TRAVEL UPDATE #2: BURYAT CUISINE

    I’m back in Canada after five weeks of travelling that flew by.  At one point I was flying to Russia and it seemed like the next day that I was already leaving. Time just goes quickly when you enjoy everyday. It’s a very tangible feeling. Anyways, over the next couple of weeks I will finish a series of posts related to the trip. Access to the internet became pretty spotty while traveling, plus admittedly, what I needed more than anything was a break.

    Baikal (above) really is the pearl of Siberia, the world’s largest lake and a UNESCO world heritage site. However, it was mostly too cold to enjoy the time we were there. Apparently, it’s still early in the season. After spending several weeks in and around Lake Baikal, I had enough opportunities to sufficiently try out Buryat cuisine as well as learn about some of the history behind it. All cuisines reflect the culture where it originates, whether it is in the choice of ingredients, prevalence of certain cooking styles and influx of foreign cuisines.

    Today the Buryats (above) are a minority in Russia and Mongolia, however, they are also the largest indigenous group in Siberia, mainly concentrated in the Buryat Republic in and around Lake Baikal, which are all part of the Russian Federation. The capital of the Buryat Republic, Ulan-Ude, is where I spent the majority of time during traveling. Traditionally, the Buryats, like the Mongols, were nomadic and lived in traditional yurts. The yurt is a special kind of tent that can be assembled and disassembled in an hour, keeps internal temperatures warm in winter and cool in summer. The yurts are circular and each place in the yurt has a specific purpose. There’s a hole in the centre of the roof to allow for venting.

    In Mongolia today, many people still live in yurts (called “gers” there), however, they have been supplemented with SUVs and satellite TV. In Buryatia, however, as a result of Sovietization and the tragic history of the 20th century, tribes were forcibly settled, many lost their lives in a struggle for maintaining their identity and many emigrated.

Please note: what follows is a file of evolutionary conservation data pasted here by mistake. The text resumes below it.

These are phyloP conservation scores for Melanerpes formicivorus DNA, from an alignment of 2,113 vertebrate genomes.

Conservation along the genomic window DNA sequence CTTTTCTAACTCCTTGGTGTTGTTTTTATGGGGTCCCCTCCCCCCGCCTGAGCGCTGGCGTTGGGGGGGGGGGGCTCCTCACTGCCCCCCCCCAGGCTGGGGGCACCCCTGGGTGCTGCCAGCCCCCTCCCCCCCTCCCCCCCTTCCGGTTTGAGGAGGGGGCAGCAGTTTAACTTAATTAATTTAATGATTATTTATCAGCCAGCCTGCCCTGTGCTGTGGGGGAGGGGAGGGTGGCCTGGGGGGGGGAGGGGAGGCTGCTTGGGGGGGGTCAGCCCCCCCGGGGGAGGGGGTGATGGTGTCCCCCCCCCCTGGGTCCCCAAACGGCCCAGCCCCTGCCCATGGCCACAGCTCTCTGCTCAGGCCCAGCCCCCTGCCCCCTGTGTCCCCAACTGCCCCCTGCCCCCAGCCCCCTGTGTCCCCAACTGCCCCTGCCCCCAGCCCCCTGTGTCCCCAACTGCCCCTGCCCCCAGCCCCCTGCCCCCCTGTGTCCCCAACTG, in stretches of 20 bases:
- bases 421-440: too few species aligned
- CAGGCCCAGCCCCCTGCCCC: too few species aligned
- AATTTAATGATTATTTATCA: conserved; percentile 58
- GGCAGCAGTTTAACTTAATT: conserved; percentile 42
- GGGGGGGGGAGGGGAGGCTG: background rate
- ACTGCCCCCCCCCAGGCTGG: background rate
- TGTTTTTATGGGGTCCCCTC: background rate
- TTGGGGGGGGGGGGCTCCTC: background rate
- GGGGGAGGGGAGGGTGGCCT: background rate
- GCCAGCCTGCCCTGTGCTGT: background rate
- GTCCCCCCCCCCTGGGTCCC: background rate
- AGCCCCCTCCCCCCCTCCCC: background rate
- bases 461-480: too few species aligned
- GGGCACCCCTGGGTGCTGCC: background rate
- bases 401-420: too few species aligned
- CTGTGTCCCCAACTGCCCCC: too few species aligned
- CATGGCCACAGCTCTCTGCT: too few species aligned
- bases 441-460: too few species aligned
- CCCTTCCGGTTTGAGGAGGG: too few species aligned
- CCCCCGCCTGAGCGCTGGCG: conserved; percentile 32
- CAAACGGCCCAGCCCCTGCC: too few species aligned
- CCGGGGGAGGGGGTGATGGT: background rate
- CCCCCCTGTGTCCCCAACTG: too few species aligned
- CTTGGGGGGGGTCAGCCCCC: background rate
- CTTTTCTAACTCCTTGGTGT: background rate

I went on a mission to find a book of Buryat recipes to replicate the most well-known Buryat dish of buuza / бууза, which are large steamed meat dumplings (called pozy / позы in Russian).  You will find the same dumplings in Mongolia as well as throughout Central Asia with the addition of some vegetables which changes the texture (manty / манты).  The only books I could locate on Buryat cuisine in the entire city of Ulan-Ude were housed in the National Library Rare Books Collection.  That’s right, there aren’t any books in Russian much less English featuring Buryat recipes.

    Luckily, as is a general theme throughout modern Russia, the internet fills a void where political control and interests cannot fully eradicate. And in my research I found numerous recipes for buuzy (none of which have been translated that I could find). How exciting it is to stumble upon something that isn’t on the internet!  Well, it will be now, stay tuned for a future update when I attempt to replicate these in my kitchen.

  • TRAVEL UPDATE #1: GREETINGS FROM ULAN-UDE

    Friday June 7 already feels like it was a month ago, but that was the day that I began travelling from Toronto to Moscow. I arrived in Moscow late Saturday night and was met by two dear friends after I disembarked from the train from the airport.

    I had all of one day to get reacquainted with the city I used to live in.  In many ways, I didn’t recognize it at all. And much of the feelings were overwhelming and difficult to process in so short a period of time while also being jet lagged, tired, cranky and a little paranoid. In some ways Moscow was unrecognizable. In other ways it very much reinforced the perception I’ve always had of it.

    Our train left Moscow last Monday and arrived in Ulan-Ude late Thursday night on Moscow time. Local time was already early Friday morning. We tried the onboard restaurant but found the food largely inedible. For example, here is a mystery beef dish that we were served.

    I can’t believe that already a week has passed by since we first arrived in Ulan-Ude. We made preparations for our journey to Mongolia next Friday.

    ULAN-UDE HIGHLIGHTS RESTAURANT LIFE

    Because we don’t have a kitchen, I’ve had the pleasure of eating out in at least one restaurant everyday.  And one restaurant in particular: Travelers Coffee, which is a chain of cafe/bistro type restaurants across Russia. The branding is modern, the choices are modern and the variety of coffee is the most I’ve seen ever in this country.  I did find a better Americano at Marco Polo but the atmosphere, location and menu choices of Travelers make it hands down a better choice for us.  My favourite meal because of the value for money you get (I’m so American sometimes) is the club sandwich, which for 239 rubles ($7) you get 400 grams of food (almost a pound)–a big sandwich and french fries. And they put a ton of dill on the french fries, I don’t think it adds anything to.